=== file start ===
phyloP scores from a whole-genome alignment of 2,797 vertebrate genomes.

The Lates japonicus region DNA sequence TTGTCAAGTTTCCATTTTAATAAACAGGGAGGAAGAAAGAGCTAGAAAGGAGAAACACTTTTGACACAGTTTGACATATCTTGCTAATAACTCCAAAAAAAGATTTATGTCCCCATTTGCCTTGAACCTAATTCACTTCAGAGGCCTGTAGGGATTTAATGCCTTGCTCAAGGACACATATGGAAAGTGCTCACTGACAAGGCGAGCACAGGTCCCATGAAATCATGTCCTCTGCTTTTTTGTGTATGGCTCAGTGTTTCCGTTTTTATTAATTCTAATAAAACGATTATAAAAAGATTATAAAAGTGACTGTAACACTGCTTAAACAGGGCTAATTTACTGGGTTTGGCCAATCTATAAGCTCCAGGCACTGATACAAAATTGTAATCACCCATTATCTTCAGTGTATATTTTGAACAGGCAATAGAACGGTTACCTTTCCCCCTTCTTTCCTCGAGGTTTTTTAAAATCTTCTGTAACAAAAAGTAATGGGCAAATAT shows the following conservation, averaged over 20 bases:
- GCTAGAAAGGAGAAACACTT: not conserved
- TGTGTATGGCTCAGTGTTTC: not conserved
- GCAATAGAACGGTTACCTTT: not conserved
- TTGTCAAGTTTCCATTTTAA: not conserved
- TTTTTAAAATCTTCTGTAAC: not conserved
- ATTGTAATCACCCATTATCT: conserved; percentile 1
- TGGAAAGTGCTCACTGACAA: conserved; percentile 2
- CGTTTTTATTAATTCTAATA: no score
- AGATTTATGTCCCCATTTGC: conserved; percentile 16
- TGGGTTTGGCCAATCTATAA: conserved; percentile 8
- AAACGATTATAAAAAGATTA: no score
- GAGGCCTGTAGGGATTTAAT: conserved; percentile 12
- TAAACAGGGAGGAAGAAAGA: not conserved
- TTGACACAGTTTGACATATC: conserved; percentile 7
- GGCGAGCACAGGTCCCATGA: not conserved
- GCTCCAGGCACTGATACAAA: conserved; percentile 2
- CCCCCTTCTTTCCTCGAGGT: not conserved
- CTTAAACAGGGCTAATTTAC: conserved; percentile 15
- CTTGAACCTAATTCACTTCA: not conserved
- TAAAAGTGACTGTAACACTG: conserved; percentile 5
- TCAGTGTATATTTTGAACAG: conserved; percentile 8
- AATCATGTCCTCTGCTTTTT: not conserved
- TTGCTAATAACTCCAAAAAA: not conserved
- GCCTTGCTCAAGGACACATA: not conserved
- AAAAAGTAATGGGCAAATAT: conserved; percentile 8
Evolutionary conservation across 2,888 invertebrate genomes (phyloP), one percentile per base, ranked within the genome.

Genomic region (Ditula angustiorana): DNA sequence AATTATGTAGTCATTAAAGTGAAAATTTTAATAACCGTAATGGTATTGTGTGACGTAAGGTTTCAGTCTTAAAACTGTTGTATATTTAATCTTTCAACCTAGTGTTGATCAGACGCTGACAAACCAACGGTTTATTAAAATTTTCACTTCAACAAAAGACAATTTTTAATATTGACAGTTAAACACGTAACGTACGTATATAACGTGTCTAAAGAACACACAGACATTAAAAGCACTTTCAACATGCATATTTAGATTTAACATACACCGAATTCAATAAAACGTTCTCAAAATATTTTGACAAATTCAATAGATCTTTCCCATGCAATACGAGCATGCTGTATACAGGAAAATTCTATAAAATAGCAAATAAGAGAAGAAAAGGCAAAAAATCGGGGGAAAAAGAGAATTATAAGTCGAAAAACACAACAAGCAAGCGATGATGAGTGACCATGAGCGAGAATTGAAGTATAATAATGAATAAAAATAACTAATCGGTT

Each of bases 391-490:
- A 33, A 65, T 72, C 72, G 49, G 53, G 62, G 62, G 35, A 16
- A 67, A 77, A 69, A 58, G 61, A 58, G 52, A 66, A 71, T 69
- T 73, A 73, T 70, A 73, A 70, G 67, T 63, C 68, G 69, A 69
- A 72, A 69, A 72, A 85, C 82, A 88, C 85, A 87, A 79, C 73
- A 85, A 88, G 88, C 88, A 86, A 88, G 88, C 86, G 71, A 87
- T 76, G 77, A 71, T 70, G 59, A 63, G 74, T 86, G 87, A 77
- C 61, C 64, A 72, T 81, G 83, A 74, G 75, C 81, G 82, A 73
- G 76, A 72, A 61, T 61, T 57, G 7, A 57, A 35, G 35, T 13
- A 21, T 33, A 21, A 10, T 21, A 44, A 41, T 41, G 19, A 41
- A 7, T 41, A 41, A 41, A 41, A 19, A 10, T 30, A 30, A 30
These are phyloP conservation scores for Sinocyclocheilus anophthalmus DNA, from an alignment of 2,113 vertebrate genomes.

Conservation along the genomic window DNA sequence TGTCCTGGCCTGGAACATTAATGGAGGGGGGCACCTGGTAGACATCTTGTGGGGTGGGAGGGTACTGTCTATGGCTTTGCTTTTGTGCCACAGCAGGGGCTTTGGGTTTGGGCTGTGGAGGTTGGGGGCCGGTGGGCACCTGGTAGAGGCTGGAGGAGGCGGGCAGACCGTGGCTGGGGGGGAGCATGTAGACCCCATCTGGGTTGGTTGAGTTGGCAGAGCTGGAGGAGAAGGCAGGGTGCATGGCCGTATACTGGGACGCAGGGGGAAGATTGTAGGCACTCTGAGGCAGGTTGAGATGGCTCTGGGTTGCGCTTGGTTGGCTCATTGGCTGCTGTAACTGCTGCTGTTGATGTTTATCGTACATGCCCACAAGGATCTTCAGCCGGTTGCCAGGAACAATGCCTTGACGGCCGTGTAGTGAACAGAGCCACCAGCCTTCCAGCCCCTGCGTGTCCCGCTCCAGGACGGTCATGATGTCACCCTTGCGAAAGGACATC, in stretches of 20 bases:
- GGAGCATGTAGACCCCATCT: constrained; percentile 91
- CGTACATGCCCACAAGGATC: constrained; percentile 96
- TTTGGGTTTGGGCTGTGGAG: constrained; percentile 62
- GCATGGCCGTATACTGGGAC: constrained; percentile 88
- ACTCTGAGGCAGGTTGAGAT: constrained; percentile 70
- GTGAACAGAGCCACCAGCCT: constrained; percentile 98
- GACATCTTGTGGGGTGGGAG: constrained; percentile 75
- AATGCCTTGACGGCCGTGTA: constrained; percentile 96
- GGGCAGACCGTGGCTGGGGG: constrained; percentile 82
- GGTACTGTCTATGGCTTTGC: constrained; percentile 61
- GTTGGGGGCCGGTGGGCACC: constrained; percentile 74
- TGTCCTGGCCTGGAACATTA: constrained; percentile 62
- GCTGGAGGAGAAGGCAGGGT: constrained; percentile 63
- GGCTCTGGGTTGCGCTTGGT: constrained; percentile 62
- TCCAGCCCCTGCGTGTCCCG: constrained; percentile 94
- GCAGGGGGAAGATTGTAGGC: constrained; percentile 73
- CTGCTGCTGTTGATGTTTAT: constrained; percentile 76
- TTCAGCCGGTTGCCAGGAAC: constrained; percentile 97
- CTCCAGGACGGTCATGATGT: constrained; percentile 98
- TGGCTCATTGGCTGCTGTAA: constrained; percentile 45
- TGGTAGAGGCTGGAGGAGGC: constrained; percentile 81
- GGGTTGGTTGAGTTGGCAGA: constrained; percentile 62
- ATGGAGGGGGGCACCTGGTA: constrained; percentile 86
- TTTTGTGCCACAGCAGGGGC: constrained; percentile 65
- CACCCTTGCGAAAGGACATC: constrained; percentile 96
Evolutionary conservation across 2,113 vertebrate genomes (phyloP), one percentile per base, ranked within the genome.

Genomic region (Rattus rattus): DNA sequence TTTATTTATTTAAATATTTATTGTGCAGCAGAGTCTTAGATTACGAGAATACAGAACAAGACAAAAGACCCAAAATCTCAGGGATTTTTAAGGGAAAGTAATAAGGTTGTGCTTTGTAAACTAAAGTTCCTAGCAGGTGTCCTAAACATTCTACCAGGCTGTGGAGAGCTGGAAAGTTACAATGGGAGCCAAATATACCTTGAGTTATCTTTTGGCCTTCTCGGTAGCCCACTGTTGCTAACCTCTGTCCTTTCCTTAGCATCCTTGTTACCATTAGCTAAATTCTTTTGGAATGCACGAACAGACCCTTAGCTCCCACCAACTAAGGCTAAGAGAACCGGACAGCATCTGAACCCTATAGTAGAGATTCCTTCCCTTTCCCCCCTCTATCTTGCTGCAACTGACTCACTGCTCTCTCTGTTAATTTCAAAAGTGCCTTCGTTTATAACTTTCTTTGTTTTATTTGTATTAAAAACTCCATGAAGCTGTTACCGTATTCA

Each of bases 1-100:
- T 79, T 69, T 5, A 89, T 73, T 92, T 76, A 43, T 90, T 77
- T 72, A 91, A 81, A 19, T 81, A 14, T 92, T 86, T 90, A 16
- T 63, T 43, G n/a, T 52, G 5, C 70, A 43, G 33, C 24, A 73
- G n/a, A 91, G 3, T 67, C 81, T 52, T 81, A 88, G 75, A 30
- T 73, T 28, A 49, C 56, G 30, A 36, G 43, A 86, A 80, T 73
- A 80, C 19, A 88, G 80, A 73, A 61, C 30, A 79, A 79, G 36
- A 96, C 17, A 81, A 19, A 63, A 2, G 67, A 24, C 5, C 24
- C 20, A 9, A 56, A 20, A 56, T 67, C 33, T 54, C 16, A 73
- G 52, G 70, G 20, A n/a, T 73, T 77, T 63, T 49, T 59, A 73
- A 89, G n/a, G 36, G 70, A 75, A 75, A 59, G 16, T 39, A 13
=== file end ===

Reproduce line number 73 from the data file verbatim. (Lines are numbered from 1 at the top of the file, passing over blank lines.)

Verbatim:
- T 63, T 43, G n/a, T 52, G 5, C 70, A 43, G 33, C 24, A 73